I don’t have a coverstitch machine (yet…), so my favourite way to hem knitted garments is with a twin needle on my regular sewing machine. I’ve been sewing lots of knits over the last year (children’s clothes 1, 2 and 3 as well as things for me 1, 2 and 3). And I’m not very happy with my twin needle hems so I thought I’d scout around the blogosphere for some tips, test them, and share the results with you all.
So here’s my control example: some sweatshirting fabric scraps sewn with a twin needle, using Gutermann sew-all thread on top and bottom, medium presser foot pressure and the ordinary tension settings.
As you can see, the two lines of stitching on the top are fine, but there’s not much zig and zag in the black bobbin thread meaning them hem won’t stretch much. Fine in a loose fitting sweatshirt, maybe, but not great for a tight-fitting T-shirt. And when you look at the hem in profile, it’s got that tunnelling effect where the fabric between the two lines of stitching almost looks as though it has piping inside it.
The first tip I found was to adjust the tension on the top thread. Cranking up the tension on the top should make the bobbin tension lower and create more zig and zag in the bobbin thread. Except it didn’t, so I haven’t taken any pictures of that. The only thing it did do was to stop the hem from curving – almost as if I’d adjusted a non-existent differential feed.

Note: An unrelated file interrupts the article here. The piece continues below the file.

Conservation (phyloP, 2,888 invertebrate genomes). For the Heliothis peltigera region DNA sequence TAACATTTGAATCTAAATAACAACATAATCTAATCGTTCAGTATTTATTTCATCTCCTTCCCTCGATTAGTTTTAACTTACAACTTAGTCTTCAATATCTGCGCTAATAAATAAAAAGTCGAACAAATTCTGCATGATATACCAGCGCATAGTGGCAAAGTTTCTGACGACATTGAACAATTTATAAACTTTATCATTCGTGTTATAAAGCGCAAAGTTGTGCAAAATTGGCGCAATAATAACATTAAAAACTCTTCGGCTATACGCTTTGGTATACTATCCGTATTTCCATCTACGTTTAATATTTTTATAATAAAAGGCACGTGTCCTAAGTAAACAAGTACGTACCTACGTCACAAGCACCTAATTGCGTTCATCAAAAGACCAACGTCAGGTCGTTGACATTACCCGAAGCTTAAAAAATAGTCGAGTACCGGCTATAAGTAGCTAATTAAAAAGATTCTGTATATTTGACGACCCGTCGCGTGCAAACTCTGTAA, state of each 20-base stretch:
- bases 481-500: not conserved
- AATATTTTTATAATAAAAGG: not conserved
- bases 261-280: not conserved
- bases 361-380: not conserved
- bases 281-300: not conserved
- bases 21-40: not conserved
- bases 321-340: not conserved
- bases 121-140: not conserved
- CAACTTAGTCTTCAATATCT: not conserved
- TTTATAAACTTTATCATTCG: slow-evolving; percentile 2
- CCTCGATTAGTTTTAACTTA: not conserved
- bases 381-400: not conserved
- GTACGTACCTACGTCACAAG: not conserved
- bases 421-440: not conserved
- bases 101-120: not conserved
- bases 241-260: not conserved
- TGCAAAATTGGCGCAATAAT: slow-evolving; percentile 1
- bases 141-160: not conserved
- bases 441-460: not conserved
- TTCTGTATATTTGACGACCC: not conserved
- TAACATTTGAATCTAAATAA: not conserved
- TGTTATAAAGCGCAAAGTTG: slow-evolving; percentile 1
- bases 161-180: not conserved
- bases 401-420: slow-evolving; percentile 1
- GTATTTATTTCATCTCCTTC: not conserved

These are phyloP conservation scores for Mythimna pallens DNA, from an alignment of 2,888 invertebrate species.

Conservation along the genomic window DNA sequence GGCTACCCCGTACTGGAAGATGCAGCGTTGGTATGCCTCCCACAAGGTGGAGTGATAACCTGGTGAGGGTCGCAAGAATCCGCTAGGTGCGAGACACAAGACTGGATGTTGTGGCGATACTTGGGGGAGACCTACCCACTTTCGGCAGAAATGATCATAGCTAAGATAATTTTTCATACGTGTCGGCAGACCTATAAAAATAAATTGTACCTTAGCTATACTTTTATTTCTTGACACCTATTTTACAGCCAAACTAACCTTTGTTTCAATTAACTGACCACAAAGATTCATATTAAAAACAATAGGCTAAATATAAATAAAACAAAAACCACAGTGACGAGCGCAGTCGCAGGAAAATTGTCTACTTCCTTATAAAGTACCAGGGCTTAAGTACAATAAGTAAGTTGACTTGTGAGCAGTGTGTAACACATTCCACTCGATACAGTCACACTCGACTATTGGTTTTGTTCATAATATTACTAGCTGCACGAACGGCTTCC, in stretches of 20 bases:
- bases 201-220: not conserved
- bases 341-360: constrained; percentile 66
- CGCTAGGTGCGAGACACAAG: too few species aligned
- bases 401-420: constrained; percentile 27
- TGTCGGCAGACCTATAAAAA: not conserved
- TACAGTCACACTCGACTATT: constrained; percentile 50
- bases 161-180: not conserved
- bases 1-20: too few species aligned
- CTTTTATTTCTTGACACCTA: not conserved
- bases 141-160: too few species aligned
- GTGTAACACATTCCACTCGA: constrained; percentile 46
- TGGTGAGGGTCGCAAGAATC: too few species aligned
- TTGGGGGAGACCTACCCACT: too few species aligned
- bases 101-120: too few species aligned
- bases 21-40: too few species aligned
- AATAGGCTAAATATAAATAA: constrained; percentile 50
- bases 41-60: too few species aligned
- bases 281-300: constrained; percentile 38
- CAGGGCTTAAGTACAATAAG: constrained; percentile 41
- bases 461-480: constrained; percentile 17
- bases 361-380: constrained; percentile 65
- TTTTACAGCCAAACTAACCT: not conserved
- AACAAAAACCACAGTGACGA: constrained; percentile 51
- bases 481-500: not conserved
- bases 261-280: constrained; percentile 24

Woolly nylon in the bobbin thread
The second tip I found was to try woolly nylon thread in the bobbin, instead of sew-all. This stuff is weird! It’s fuzzy, stretchy and feels very, very synthetic – a bit like you’ve unravelled your tights, I suppose.
With woolly nylon in the bobbin, the hem comes out like this:
I think there’s a bit more zigzagging going on in the bobbin thread – although it’s hard to see with the pale grey colour I bought (sorry!), but there’s still a definite tunnel effect when you look at the hem in profile. So far, no better.
Lowering the bobbin tension (while using woolly nylon)
Next up, I tried lowering the bobbin tension as suggested on Oliver and S. My sewing machine manual doesn’t even tell me how to do this, as Janome firmly believes you should only ever need to alter the top tension to get the right balance. (If you try this at home, please make sure you know how to undo it, too.) To save my sanity if I couldn’t undo it, I followed Rachel’s example in the Oliver and S post and bought a second bobbin casing to play with, loosening the screw to lower the tension.
The results looked like this:
Lots more zigzagging in the bobbin thread, which means the hem is much stretchier. But I’ve still got the tunnelling. Aaargh.
Have you solved this problem? What should I try next?